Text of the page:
In 2022, the HRC’s Works that Shaped the World public lecture series focuses on religion.
Since the first fragment was found in 1897, followed by the recovery of the complete text in the famous Nag Hamadi library in 1945, the Gospel of Thomas has been one of the most intriguing modern religious discoveries.
Likely compiled in the mid-first century, before the four canonical gospels of the New Testament, the Gospel of Thomas bridges the oral and the literary phases of the early Greco-Roman Christian movement. This public lecture will discuss the historical context of the text and the Thomasine community that compiled it in relation to the influence of oral culture and introduce the specific features of the text. Whereas some scholars have argued that the Gospel of Thomas is dependent on the canonical gospels, it is better understood as reflecting the wisdom traditions of the relatively peaceful early Christian period, one and a half generations after Jesus, before the Jewish War began in 66 CE.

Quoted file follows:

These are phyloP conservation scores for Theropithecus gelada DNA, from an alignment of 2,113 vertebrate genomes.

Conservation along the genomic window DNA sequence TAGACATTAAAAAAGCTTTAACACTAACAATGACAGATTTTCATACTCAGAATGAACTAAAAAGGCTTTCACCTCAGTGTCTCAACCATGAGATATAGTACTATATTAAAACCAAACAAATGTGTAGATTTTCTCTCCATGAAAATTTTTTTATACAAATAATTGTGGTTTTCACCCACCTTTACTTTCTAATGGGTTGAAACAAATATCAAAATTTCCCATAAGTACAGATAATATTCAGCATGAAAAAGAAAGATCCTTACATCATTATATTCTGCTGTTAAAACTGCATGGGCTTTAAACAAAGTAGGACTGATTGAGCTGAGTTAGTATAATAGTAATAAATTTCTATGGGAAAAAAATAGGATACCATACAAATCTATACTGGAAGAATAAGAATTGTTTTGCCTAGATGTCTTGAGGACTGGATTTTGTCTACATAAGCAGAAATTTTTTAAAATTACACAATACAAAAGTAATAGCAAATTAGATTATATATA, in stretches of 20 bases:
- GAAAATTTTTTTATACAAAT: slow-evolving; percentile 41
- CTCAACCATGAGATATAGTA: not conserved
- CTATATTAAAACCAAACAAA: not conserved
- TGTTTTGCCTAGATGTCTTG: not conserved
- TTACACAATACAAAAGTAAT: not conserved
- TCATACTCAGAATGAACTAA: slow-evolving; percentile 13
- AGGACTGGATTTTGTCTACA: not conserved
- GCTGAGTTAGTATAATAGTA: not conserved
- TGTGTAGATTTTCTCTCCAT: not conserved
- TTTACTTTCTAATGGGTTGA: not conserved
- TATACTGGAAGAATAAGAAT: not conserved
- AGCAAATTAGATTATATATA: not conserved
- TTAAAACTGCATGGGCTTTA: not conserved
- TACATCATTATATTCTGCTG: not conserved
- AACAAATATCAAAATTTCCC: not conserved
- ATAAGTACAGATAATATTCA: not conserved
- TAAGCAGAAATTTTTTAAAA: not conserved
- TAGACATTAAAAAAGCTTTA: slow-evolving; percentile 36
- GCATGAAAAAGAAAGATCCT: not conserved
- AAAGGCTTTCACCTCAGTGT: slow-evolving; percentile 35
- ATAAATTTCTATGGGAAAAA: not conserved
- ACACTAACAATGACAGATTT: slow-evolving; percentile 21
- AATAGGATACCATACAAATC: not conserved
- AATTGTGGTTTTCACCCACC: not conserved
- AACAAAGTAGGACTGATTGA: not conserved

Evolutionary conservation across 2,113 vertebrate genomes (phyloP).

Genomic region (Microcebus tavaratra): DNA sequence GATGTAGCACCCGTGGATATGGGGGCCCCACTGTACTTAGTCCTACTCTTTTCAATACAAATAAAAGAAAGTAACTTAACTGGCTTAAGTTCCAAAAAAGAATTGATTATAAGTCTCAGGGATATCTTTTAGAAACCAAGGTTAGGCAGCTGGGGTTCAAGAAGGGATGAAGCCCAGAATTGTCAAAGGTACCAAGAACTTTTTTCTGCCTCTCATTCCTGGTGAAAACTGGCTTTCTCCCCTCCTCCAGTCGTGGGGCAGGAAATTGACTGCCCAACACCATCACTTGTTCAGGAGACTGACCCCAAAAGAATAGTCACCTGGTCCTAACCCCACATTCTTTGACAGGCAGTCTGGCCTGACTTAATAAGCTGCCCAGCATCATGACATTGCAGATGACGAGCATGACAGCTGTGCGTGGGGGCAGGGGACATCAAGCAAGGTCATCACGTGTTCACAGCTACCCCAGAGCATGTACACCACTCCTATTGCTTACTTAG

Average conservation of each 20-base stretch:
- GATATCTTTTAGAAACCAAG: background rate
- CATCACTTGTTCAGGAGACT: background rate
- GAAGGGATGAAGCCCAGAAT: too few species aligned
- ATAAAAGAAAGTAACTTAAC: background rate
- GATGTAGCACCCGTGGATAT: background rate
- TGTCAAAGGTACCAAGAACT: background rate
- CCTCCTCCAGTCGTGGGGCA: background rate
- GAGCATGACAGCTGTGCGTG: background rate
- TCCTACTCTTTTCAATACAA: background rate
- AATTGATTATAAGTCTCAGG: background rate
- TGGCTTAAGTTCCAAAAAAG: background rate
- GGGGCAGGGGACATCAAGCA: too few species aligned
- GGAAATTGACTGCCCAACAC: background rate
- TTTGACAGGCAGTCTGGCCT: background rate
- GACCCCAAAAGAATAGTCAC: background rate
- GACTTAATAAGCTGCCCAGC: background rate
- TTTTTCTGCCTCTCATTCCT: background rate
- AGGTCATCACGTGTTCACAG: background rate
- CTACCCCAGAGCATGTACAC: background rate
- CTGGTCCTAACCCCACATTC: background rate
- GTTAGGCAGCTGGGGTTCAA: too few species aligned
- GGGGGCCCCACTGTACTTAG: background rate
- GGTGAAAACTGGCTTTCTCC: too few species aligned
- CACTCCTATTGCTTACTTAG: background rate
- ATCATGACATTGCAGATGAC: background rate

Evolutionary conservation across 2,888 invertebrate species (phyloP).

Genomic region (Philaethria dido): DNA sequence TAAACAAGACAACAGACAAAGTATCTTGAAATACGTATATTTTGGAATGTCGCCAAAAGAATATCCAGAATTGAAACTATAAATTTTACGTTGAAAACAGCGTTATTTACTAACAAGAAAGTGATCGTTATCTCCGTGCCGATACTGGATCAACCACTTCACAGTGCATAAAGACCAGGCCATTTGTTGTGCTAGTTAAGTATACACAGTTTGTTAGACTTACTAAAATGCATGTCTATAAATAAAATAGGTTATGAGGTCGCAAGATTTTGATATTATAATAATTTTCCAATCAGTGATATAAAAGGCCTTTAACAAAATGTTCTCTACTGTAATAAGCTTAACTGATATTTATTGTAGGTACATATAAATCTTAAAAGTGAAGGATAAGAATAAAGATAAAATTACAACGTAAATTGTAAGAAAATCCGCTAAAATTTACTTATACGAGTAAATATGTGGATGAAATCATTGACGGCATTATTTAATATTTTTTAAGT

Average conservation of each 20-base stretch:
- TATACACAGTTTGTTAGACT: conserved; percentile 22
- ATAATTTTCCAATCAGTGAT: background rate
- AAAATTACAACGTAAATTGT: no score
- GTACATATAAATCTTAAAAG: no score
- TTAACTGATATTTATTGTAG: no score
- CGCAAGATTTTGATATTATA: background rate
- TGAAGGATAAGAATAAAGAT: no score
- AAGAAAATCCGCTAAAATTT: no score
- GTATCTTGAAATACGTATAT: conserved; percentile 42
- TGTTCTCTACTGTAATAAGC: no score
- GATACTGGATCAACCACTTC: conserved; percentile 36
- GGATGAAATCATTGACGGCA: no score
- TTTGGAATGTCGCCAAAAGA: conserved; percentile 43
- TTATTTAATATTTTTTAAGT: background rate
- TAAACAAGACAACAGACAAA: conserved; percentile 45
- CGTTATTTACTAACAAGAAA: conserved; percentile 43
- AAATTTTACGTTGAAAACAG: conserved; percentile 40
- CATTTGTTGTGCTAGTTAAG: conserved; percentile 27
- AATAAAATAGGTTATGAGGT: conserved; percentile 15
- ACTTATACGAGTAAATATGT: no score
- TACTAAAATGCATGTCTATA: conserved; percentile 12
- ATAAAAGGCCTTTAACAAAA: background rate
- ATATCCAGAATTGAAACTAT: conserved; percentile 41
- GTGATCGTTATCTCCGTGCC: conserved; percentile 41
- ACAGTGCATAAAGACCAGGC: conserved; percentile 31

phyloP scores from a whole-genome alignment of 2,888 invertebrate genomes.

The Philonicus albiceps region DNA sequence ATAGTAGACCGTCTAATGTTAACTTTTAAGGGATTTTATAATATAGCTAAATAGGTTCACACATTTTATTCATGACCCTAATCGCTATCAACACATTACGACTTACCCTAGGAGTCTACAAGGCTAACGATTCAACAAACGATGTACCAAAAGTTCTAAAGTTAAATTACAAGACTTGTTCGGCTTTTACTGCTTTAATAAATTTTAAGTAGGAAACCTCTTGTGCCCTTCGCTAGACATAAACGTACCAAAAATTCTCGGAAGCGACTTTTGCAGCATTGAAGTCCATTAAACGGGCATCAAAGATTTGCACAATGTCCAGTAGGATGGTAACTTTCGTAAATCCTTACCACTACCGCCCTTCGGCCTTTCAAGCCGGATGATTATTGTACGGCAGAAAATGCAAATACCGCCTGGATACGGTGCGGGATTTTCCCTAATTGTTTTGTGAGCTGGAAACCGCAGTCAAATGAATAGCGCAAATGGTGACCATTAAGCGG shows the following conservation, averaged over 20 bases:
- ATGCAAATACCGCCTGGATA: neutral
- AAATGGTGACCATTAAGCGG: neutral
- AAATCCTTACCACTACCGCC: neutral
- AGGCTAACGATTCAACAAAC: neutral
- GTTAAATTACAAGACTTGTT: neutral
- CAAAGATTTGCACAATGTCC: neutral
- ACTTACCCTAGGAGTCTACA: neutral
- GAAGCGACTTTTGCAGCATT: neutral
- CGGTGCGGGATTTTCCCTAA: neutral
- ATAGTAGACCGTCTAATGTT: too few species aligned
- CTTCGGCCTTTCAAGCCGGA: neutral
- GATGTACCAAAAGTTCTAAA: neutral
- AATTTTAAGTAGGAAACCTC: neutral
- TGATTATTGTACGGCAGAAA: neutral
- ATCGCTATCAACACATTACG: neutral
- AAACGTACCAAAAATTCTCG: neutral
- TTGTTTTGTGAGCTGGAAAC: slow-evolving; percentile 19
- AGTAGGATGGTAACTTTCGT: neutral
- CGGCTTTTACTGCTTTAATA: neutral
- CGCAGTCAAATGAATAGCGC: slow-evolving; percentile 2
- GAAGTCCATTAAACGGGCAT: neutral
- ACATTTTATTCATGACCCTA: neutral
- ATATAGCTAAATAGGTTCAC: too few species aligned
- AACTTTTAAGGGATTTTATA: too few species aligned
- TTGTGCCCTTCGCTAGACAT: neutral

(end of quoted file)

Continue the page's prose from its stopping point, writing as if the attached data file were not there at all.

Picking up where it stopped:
This public lecture will explain why the Gospel of Thomas was such a significant discovery and how it has shaped our understanding of early Christianity.
Dr. David W. Kim is an Honorary Lecturer in the School of History, Australian National University, specialising in religious history, colonial transformation and marginal cultures. Kim is a Fellow of the Royal Historical Society, UK. His publications include The Words of Jesus in the Gospel of Thomas: the Genesis of a Wisdom Tradition (Routledge, 2021).